A Self Administered ARF allows you to take control over where these funds are invested. It lets you place some, or all, of your pension fund value, depending on your preference, in a wide range of investments. These could be deposit accounts, a share portfolio, a tenanted property, an investment in a managed fund, or a combination of any or all of these. You are then free to draw a regular income from the fund if you so choose.
A self administered ARF gives a variety of benefits to you in retirement including:
You are required by the Revenue Commissioners to take a minimum distribution from your ARF annually once you are aged 61 years.
The minimum annual distributions are:
If you do not take a distribution in any given tax year there will be a tax bill due from your ARF. This is remitted in February of the following year for the imputed tax due on 4% / 5% / 6% of your ARF and based on the value as at the preceding 30th of November.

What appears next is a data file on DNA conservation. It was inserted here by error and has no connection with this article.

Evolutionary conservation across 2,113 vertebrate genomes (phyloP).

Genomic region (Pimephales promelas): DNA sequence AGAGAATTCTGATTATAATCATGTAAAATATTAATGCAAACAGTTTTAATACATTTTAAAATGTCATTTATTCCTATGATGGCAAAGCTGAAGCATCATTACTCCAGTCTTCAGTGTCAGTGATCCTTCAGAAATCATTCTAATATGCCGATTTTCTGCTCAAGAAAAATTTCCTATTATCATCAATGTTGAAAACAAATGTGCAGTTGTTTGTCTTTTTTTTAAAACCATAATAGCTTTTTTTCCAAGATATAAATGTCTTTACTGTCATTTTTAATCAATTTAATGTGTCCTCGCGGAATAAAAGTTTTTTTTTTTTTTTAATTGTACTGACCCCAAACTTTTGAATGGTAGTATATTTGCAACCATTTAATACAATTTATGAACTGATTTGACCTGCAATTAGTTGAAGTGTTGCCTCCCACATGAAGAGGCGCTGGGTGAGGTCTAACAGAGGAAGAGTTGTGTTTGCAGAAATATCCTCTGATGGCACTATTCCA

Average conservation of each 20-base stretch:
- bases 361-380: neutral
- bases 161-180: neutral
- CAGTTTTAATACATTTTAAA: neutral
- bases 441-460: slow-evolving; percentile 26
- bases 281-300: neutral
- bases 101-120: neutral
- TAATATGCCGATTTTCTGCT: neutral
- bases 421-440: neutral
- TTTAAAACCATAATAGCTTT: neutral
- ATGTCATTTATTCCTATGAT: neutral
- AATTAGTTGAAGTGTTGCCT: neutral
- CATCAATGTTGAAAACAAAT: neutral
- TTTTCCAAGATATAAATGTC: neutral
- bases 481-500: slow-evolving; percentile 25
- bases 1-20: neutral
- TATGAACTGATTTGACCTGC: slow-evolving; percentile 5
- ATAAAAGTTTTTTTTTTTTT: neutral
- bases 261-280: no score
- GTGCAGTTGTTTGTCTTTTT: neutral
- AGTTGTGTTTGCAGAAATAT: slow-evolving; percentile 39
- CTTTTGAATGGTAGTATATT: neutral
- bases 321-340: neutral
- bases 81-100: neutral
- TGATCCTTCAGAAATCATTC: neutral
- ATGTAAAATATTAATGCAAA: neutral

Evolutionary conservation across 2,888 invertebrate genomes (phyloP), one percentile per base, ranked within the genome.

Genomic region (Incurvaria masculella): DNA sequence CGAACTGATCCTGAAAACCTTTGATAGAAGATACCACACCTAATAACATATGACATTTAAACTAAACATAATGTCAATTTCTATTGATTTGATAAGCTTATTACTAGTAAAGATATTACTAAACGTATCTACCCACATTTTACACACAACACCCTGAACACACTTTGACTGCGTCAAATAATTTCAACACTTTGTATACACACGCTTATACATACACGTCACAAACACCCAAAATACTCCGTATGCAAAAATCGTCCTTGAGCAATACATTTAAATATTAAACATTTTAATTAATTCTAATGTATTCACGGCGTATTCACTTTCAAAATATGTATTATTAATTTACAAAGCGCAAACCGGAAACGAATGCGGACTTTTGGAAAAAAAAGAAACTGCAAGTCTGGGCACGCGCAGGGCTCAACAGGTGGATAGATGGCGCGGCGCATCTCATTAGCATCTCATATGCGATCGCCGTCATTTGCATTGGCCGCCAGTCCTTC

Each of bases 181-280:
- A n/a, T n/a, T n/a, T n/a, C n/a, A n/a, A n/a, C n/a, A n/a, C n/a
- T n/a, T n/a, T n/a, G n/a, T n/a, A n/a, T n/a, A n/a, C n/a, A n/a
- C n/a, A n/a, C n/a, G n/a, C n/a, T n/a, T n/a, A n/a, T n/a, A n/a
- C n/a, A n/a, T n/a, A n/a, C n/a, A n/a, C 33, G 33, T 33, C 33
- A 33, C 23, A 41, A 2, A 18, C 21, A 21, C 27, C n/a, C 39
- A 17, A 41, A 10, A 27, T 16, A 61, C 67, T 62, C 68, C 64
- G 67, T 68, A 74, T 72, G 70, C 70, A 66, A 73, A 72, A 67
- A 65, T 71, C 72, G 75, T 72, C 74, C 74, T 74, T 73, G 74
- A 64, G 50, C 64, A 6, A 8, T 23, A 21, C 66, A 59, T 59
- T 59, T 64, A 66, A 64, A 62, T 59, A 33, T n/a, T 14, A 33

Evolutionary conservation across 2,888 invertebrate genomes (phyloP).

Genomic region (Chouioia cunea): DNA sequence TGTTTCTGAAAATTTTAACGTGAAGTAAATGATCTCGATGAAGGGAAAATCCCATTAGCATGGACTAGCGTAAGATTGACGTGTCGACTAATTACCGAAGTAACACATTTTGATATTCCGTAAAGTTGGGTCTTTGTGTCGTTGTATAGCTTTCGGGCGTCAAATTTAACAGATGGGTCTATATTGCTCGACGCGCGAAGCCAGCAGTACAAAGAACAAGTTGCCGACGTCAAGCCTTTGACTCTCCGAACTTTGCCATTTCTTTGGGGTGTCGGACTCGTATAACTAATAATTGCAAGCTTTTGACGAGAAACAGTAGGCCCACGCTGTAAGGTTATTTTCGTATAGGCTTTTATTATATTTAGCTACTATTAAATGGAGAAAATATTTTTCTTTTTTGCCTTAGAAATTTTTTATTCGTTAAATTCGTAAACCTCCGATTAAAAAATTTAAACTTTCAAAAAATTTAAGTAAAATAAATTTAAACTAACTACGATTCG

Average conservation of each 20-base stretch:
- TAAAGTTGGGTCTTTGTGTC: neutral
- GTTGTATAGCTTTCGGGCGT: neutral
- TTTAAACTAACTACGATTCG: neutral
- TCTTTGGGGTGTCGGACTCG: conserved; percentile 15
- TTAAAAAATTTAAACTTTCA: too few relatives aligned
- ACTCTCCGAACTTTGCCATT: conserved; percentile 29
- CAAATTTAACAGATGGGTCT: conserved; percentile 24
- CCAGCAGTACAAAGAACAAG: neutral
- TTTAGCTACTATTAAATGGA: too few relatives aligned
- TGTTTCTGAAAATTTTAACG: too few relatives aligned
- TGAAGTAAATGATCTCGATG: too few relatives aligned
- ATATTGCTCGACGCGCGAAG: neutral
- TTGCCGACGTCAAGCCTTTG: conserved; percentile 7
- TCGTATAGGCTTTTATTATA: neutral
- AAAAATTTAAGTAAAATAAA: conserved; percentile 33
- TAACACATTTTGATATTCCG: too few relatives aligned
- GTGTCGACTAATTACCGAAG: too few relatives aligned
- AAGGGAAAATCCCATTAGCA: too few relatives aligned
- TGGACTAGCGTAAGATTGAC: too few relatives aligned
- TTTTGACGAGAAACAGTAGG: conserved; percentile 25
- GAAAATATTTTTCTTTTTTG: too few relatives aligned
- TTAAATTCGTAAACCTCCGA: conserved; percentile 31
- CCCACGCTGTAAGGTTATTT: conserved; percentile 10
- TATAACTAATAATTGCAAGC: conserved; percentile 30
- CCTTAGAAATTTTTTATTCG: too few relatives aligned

On your death your ARF can be transferred to your spouse / civil partner tax-free who can continue to manage the ARF investments and take withdrawals.
Alternatively your ARF can be left to your children or other persons subject to income and / or inheritance tax which are summarised below.
|ARF Inherited by……||Income Tax Due||Capital Acquisitions
|Surviving Spouse||None, where transferred into an ARF of surviving spouse.
Yes, if not transferred to ARF to survivor’s spouse. This will be treated as a taxable distribution by the deceased in the year of his/her death.
|Child aged 21+ at date of death||Yes. Income Tax at rate of 30%||None|
|Child aged less than 21 at date of death||None||Yes, normal inheritance tax rules apply.|
(not surviving spouse or children)
|Yes. This will be treated as a taxable distribution by the deceased in year of his/her death.||Yes, normal inheritance tax rules apply.|
The Harvest ARF may be suitable for you if you: